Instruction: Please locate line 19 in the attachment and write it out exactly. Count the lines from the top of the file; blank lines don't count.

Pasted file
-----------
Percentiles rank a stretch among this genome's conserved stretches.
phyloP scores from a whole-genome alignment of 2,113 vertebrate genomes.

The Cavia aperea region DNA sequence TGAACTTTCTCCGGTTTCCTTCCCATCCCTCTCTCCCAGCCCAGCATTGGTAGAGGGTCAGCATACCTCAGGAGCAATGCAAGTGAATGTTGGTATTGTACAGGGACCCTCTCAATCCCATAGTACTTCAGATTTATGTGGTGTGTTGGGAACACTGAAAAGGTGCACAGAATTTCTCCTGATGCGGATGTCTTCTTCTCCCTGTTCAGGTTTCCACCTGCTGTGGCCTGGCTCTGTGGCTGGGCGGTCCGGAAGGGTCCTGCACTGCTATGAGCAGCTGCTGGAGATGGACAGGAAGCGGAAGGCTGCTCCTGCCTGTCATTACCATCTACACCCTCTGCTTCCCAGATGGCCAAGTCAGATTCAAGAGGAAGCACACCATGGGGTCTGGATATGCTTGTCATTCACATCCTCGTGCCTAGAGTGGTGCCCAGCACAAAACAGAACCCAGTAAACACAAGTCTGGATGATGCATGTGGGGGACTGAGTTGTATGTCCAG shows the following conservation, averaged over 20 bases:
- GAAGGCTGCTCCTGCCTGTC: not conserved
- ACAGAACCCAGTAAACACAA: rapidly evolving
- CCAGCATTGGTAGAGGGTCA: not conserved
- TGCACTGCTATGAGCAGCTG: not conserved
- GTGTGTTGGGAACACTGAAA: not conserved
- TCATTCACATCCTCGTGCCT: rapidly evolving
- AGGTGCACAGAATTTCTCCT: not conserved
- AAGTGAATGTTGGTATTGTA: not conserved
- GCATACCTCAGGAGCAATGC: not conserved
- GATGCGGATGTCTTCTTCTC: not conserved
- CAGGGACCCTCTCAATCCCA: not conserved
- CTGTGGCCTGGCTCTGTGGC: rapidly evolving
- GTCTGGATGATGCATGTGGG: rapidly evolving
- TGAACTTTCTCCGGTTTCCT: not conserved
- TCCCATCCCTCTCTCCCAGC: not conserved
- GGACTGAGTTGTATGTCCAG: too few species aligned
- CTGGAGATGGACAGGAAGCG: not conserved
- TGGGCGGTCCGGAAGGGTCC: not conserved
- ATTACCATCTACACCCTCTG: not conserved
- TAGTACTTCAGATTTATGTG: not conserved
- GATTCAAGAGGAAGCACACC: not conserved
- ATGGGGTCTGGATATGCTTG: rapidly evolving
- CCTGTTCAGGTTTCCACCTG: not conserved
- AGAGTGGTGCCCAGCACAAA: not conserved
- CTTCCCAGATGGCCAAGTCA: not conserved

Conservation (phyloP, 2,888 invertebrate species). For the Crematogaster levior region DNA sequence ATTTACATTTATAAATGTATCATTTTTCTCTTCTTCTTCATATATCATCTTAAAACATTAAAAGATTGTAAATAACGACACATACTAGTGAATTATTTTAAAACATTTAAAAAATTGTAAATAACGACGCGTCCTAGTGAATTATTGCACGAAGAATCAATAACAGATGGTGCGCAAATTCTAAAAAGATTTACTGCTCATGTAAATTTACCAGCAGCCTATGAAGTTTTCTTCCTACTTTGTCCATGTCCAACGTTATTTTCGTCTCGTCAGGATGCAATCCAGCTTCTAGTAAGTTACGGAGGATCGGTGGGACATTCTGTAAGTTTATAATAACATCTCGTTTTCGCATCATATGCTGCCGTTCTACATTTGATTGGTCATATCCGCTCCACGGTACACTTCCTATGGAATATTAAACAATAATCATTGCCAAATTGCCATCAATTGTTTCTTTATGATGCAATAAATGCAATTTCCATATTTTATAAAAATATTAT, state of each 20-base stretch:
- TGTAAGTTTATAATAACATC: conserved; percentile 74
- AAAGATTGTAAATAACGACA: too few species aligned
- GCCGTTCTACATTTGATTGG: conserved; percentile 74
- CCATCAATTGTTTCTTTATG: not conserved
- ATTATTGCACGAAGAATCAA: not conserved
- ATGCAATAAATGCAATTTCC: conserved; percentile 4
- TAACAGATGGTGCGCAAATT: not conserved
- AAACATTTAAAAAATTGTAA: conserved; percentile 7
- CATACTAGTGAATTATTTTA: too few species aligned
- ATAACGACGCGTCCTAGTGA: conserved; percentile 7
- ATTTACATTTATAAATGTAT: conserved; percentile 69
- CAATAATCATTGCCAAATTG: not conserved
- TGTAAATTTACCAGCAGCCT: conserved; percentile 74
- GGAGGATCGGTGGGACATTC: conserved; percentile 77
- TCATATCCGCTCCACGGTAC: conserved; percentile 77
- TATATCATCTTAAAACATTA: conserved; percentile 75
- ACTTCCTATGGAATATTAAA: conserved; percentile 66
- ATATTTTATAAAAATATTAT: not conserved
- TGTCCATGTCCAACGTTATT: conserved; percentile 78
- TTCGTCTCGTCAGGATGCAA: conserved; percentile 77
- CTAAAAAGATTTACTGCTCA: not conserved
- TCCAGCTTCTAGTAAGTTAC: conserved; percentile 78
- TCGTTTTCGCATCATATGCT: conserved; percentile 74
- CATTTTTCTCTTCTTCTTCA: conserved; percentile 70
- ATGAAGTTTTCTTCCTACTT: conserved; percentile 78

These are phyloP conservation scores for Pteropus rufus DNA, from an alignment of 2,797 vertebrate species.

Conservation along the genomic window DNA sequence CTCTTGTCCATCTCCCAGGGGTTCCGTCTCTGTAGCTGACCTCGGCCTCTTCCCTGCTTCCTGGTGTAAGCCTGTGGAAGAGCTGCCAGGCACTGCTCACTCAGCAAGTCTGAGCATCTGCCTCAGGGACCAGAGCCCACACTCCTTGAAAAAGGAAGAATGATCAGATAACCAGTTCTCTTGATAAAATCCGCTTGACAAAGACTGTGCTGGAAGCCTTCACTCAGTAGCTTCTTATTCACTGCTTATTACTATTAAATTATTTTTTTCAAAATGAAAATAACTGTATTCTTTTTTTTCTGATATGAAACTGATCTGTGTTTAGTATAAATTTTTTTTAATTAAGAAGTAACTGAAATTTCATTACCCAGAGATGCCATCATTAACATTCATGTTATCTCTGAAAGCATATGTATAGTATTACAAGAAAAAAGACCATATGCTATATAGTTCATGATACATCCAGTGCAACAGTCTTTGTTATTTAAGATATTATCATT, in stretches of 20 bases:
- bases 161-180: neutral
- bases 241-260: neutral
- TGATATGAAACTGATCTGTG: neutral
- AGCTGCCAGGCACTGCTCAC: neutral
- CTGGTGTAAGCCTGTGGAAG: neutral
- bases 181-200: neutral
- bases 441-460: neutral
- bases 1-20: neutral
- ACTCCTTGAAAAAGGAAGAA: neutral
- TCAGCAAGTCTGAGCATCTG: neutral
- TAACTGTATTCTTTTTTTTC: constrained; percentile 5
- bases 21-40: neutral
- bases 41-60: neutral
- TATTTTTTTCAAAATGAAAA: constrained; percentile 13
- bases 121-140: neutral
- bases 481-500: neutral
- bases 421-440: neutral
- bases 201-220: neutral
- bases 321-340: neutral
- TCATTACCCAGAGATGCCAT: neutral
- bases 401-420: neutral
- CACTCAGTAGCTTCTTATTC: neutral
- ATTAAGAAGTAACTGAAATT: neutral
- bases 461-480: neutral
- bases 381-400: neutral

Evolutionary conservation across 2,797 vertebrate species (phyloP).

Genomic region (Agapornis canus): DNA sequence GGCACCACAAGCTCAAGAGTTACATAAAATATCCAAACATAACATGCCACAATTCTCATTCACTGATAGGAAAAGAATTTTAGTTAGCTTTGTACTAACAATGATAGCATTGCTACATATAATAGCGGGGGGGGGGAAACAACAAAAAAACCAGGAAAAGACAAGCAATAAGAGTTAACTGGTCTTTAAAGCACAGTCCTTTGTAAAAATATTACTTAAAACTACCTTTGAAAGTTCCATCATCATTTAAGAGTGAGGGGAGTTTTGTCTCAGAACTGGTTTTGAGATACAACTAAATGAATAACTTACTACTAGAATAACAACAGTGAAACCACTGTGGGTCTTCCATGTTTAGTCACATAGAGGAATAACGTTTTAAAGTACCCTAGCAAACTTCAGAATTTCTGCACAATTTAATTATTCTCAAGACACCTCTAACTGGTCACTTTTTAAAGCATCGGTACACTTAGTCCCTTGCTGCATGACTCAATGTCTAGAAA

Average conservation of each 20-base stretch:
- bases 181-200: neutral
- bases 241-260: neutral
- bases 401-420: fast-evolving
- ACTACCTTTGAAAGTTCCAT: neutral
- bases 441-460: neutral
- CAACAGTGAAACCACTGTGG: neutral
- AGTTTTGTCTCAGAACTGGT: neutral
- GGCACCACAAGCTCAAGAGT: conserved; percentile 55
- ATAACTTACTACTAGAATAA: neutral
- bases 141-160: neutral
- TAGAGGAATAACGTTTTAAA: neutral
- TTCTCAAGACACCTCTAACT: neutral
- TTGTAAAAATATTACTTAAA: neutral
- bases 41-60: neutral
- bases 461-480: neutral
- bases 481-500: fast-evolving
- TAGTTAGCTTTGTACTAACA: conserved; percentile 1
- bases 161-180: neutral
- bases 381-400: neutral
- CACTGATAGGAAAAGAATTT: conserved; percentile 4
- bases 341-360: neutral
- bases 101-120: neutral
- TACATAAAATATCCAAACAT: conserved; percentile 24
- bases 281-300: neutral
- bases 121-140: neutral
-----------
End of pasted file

- GGACTGAGTTGTATGTCCAG: too few species aligned